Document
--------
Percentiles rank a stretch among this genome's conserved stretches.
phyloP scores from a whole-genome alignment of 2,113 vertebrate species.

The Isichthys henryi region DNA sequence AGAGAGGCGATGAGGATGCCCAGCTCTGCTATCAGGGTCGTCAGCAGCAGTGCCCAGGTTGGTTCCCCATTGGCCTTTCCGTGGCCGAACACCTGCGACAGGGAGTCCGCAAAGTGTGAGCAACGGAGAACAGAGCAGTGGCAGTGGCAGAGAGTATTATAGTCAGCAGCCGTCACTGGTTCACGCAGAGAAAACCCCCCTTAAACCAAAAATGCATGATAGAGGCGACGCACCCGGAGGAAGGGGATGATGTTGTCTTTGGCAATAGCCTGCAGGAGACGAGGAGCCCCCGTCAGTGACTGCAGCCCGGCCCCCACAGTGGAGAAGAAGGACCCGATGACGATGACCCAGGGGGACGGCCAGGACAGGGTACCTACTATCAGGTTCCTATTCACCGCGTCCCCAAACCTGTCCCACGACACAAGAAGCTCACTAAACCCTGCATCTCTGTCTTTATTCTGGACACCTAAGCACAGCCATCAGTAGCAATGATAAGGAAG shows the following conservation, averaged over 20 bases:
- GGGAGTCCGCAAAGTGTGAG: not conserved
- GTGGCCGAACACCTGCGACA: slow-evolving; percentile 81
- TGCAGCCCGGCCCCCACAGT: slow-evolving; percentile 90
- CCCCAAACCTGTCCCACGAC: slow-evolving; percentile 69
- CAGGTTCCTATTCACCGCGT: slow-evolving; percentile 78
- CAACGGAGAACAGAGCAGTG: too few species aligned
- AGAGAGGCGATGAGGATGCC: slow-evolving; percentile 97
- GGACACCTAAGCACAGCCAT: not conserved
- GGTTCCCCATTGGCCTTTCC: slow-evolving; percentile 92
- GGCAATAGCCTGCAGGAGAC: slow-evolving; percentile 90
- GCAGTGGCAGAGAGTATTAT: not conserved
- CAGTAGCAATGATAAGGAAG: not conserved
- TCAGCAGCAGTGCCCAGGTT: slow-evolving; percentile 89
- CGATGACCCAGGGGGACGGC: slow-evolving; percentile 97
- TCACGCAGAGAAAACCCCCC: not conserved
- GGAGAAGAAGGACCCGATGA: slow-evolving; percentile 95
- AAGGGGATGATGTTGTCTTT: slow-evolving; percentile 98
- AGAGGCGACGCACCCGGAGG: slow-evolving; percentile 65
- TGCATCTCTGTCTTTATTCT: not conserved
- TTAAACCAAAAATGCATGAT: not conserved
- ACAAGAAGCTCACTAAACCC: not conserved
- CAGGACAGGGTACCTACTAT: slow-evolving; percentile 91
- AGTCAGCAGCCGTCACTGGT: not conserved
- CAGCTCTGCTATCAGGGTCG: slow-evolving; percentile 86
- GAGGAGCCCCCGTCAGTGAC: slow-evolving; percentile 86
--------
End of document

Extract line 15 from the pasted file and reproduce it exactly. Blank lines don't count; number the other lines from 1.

- CAGTAGCAATGATAAGGAAG: not conserved